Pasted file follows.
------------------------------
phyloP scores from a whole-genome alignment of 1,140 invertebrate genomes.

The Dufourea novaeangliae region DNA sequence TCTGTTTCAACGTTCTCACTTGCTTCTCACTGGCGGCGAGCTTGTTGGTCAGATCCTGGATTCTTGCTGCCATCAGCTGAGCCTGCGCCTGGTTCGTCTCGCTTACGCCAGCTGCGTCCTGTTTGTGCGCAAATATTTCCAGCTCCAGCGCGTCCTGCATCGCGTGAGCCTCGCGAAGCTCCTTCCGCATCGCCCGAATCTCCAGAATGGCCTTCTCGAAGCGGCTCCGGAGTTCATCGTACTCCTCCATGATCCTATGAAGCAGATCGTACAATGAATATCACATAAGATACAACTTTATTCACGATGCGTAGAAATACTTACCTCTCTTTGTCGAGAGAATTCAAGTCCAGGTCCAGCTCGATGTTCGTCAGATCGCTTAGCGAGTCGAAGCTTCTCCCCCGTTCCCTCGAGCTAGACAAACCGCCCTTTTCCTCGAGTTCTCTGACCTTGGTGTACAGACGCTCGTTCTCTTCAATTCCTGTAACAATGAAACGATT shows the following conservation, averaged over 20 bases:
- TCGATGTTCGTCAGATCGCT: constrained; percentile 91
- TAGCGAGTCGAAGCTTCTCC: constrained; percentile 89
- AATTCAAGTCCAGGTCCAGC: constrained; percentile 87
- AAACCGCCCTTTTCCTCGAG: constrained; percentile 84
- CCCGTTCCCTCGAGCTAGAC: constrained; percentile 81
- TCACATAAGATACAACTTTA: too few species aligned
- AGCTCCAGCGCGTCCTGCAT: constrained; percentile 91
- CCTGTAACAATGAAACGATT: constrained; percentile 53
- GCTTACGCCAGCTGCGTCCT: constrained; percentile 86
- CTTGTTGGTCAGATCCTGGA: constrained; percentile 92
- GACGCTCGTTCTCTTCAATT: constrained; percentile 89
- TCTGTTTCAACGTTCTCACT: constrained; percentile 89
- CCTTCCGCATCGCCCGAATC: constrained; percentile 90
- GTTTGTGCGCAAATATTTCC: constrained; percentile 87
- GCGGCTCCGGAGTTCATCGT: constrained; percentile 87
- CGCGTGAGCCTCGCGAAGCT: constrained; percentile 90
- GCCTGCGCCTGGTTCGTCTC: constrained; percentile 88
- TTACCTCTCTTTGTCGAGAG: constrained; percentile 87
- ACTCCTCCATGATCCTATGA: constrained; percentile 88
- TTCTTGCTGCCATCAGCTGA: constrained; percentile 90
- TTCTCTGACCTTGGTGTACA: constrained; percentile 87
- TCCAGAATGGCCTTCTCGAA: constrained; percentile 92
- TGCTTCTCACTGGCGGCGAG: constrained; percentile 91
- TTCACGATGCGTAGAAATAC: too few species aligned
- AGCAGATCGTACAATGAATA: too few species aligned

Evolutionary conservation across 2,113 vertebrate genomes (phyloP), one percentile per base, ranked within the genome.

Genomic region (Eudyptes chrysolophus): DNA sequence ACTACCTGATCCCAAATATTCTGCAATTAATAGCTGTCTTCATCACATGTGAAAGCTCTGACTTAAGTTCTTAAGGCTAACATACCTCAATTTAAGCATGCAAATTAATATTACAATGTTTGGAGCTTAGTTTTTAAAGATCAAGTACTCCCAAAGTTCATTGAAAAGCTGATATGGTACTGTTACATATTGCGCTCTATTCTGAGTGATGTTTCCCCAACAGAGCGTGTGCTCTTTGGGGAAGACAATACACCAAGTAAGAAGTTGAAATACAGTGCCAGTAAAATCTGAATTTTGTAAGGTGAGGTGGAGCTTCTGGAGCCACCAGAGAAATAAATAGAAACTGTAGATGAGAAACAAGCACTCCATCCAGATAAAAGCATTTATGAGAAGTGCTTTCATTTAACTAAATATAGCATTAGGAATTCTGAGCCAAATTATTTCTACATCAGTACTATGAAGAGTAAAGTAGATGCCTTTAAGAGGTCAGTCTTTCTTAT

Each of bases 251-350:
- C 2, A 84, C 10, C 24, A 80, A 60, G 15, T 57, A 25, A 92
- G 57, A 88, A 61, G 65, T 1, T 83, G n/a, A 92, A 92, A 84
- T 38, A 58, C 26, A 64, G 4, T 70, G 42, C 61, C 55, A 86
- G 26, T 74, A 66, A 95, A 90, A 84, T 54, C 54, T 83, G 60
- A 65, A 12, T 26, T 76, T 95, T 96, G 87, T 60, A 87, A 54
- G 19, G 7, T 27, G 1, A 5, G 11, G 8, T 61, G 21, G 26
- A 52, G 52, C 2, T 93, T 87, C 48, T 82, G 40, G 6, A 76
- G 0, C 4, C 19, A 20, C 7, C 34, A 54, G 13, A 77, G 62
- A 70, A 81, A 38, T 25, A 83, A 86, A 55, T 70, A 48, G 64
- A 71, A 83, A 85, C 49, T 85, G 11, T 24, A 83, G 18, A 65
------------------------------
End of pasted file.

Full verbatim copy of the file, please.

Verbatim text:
phyloP scores from a whole-genome alignment of 1,140 invertebrate genomes.

The Dufourea novaeangliae region DNA sequence TCTGTTTCAACGTTCTCACTTGCTTCTCACTGGCGGCGAGCTTGTTGGTCAGATCCTGGATTCTTGCTGCCATCAGCTGAGCCTGCGCCTGGTTCGTCTCGCTTACGCCAGCTGCGTCCTGTTTGTGCGCAAATATTTCCAGCTCCAGCGCGTCCTGCATCGCGTGAGCCTCGCGAAGCTCCTTCCGCATCGCCCGAATCTCCAGAATGGCCTTCTCGAAGCGGCTCCGGAGTTCATCGTACTCCTCCATGATCCTATGAAGCAGATCGTACAATGAATATCACATAAGATACAACTTTATTCACGATGCGTAGAAATACTTACCTCTCTTTGTCGAGAGAATTCAAGTCCAGGTCCAGCTCGATGTTCGTCAGATCGCTTAGCGAGTCGAAGCTTCTCCCCCGTTCCCTCGAGCTAGACAAACCGCCCTTTTCCTCGAGTTCTCTGACCTTGGTGTACAGACGCTCGTTCTCTTCAATTCCTGTAACAATGAAACGATT shows the following conservation, averaged over 20 bases:
- TCGATGTTCGTCAGATCGCT: constrained; percentile 91
- TAGCGAGTCGAAGCTTCTCC: constrained; percentile 89
- AATTCAAGTCCAGGTCCAGC: constrained; percentile 87
- AAACCGCCCTTTTCCTCGAG: constrained; percentile 84
- CCCGTTCCCTCGAGCTAGAC: constrained; percentile 81
- TCACATAAGATACAACTTTA: too few species aligned
- AGCTCCAGCGCGTCCTGCAT: constrained; percentile 91
- CCTGTAACAATGAAACGATT: constrained; percentile 53
- GCTTACGCCAGCTGCGTCCT: constrained; percentile 86
- CTTGTTGGTCAGATCCTGGA: constrained; percentile 92
- GACGCTCGTTCTCTTCAATT: constrained; percentile 89
- TCTGTTTCAACGTTCTCACT: constrained; percentile 89
- CCTTCCGCATCGCCCGAATC: constrained; percentile 90
- GTTTGTGCGCAAATATTTCC: constrained; percentile 87
- GCGGCTCCGGAGTTCATCGT: constrained; percentile 87
- CGCGTGAGCCTCGCGAAGCT: constrained; percentile 90
- GCCTGCGCCTGGTTCGTCTC: constrained; percentile 88
- TTACCTCTCTTTGTCGAGAG: constrained; percentile 87
- ACTCCTCCATGATCCTATGA: constrained; percentile 88
- TTCTTGCTGCCATCAGCTGA: constrained; percentile 90
- TTCTCTGACCTTGGTGTACA: constrained; percentile 87
- TCCAGAATGGCCTTCTCGAA: constrained; percentile 92
- TGCTTCTCACTGGCGGCGAG: constrained; percentile 91
- TTCACGATGCGTAGAAATAC: too few species aligned
- AGCAGATCGTACAATGAATA: too few species aligned

Evolutionary conservation across 2,113 vertebrate genomes (phyloP), one percentile per base, ranked within the genome.

Genomic region (Eudyptes chrysolophus): DNA sequence ACTACCTGATCCCAAATATTCTGCAATTAATAGCTGTCTTCATCACATGTGAAAGCTCTGACTTAAGTTCTTAAGGCTAACATACCTCAATTTAAGCATGCAAATTAATATTACAATGTTTGGAGCTTAGTTTTTAAAGATCAAGTACTCCCAAAGTTCATTGAAAAGCTGATATGGTACTGTTACATATTGCGCTCTATTCTGAGTGATGTTTCCCCAACAGAGCGTGTGCTCTTTGGGGAAGACAATACACCAAGTAAGAAGTTGAAATACAGTGCCAGTAAAATCTGAATTTTGTAAGGTGAGGTGGAGCTTCTGGAGCCACCAGAGAAATAAATAGAAACTGTAGATGAGAAACAAGCACTCCATCCAGATAAAAGCATTTATGAGAAGTGCTTTCATTTAACTAAATATAGCATTAGGAATTCTGAGCCAAATTATTTCTACATCAGTACTATGAAGAGTAAAGTAGATGCCTTTAAGAGGTCAGTCTTTCTTAT

Each of bases 251-350:
- C 2, A 84, C 10, C 24, A 80, A 60, G 15, T 57, A 25, A 92
- G 57, A 88, A 61, G 65, T 1, T 83, G n/a, A 92, A 92, A 84
- T 38, A 58, C 26, A 64, G 4, T 70, G 42, C 61, C 55, A 86
- G 26, T 74, A 66, A 95, A 90, A 84, T 54, C 54, T 83, G 60
- A 65, A 12, T 26, T 76, T 95, T 96, G 87, T 60, A 87, A 54
- G 19, G 7, T 27, G 1, A 5, G 11, G 8, T 61, G 21, G 26
- A 52, G 52, C 2, T 93, T 87, C 48, T 82, G 40, G 6, A 76
- G 0, C 4, C 19, A 20, C 7, C 34, A 54, G 13, A 77, G 62
- A 70, A 81, A 38, T 25, A 83, A 86, A 55, T 70, A 48, G 64
- A 71, A 83, A 85, C 49, T 85, G 11, T 24, A 83, G 18, A 65